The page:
Monday, 24 June 2013

World Ward Z: An Oral History of the Zombie War

Definitely not like any zombie book I have read before.... and that's what makes it unique (Note:- I read the ebook and listened to the audiobook alongside). Presenting World War Z: An Oral History of the Zombie War by Max Brooks.

Here is the summary of the book:

Soon to be a major motion picture!

The Zombie War came unthinkably close to eradicating humanity. Max Brooks, driven by the urgency of preserving the acid-etched first-hand experiences of the survivors from those apocalyptic years, traveled across the United States of America and throughout the world, from decimated cities that once teemed with upwards of thirty million souls to the most remote and inhospitable areas of the planet. He recorded the testimony of men, women, and sometimes children who came face-to-face with the living, or at least the undead, hell of that dreadful time.World War Z is the result. Never before have we had access to a document that so powerfully conveys the depth of fear and horror, and also the ineradicable spirit of resistance, that gripped human society through the plague years.

Ranging from the now infamous village of New Dachang in the United Federation of China, where the epidemiological trail began with the twelve-year-old Patient Zero, to the unnamed northern forests where untold numbers sought a terrible and temporary refuge in the cold, to the United States of Southern Africa, where the Redeker Plan provided hope for humanity at an unspeakable price, to the west-of-the-Rockies redoubt where the North American tide finally started to turn, this invaluable chronicle reflects the full scope and duration of the Zombie War.

Most of all, the book captures with haunting immediacy the human dimension of this epochal event. Facing the often raw and vivid nature of these personal accounts requires a degree of courage on the part of the reader, but the effort is invaluable because, as Mr. Brooks says in his introduction, “By excluding the human factor, aren’t we risking the kind of personal detachment from history that may, heaven forbid, lead us one day to repeat it? And in the end, isn’t the human factor the only true difference between us and the enemy we now refer to as ‘the living dead’?”

Zombies.... the raging disfigured remnants of humanity. When it comes to a post-apocalyptic zombie book, you sometimes expect some form of biological hazard resulting in the zombie out break and the protagonist of the story going on a dangerous quest hell and back again to retrieve the coveted cure. Maybe something along the lines of Issac Marion's Warm Bodies (a surprisingly marvelous read and a good movie), Julie Kagawa's Blood of Eden series or Lia Habel's Gone with the Respiration series. But Max Brooks proceeded to deliver something akin to these preconceived notions.

A form of a journal.... that is what this book is. With the narrator collecting interviews across every nations on the globe. The main thing to keep in mind about the execution about this book is definitely not about the survivors or the zombies in general but it is what everyone around the globe went through in the great war. But zombies are there in the background as each interviewee explains their ordeals of the war. I'm going to go off tangent and somewhat compare the concept of the book to Shakespeare's Julius Caesar, where the titular character had no prominent role but the plot was devised around the man..... Just the same while zombies don't exactly feature on the foreground, they are very much present throughout the background of the whole book.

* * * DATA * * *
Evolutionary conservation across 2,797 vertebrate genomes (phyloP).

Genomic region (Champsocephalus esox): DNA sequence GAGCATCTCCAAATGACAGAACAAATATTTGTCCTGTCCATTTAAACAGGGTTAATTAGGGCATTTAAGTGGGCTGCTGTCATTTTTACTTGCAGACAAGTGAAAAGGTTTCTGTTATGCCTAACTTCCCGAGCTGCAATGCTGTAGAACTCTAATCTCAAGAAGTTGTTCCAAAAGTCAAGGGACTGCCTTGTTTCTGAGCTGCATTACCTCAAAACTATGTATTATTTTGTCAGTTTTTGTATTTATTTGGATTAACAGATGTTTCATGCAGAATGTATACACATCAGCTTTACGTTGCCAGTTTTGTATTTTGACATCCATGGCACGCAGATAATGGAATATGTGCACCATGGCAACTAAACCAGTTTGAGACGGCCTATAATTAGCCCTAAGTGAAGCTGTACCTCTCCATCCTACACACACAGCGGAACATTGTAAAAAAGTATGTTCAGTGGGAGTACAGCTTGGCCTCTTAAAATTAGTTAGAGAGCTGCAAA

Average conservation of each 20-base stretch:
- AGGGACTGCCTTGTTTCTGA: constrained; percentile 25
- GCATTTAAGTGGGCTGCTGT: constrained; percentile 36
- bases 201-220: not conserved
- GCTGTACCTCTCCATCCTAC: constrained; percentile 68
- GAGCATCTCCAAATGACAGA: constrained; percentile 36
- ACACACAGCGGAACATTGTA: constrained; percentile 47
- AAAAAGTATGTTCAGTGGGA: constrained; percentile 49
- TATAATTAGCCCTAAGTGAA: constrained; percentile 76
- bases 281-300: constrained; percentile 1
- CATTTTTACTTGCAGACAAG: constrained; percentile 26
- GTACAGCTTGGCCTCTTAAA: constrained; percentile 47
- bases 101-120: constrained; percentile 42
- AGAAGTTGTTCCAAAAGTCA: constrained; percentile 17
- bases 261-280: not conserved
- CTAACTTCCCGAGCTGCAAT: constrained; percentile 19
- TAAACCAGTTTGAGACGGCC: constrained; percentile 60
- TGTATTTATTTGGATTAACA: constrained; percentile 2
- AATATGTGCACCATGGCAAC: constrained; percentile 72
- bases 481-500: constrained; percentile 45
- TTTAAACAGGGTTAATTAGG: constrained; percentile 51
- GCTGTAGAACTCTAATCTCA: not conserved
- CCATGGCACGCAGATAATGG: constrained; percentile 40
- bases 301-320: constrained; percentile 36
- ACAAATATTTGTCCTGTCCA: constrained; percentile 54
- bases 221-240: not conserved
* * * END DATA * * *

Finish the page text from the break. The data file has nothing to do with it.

A book of such a global scale requires even more preparations and research than what a book normally requires. So many countries, so many cultures, different races & ethnicity, the accents even and their way of things..... he incorporated just about everything to the point. What the people did, how the countries came up with their own ways to tackle the situations and what the military conducted.... this is a coalition of all such facts and stories making it akin to a post-great war type journal.

Max Brooks did one thing more that sets it apart from the typical zombie genre..... he kept it grounded in reality. Zombie books have a way of being in the paranormal genre but World War Z kept it real, you get the feeling that it actually happened, the way the author presents the book. A side effect of which leads us to nor form connections with the plethora of characters, but its not them but their situations that situations that matter.

I would like to point out that I read it because of the upcoming film, which as I understand is going to follow the documentary styled book fully at all, since Bad Pitt seems to be the central character but I'll give it a go..... And people get this in audiobook, its an oral history. It serves better to ear it than to read it. I was moved to tears enough throughout...... have lost count of the number of times I bordered on highly emotional at the predicament of humanity.

"Max Brooks brings to us stories of a war like no other.... thought provoking and intense..... a call to humanity to right their ways before the unthinkable happens and it be too late to change"
Genre :      Post-Apocalyptic, Dystopia, Post-war quasi-journal

Publisher: Crown

Release Date: 12th September, 2006

My Copy Bought(ebook and audiobook)

Rate:              5/5 (It was Amazing)


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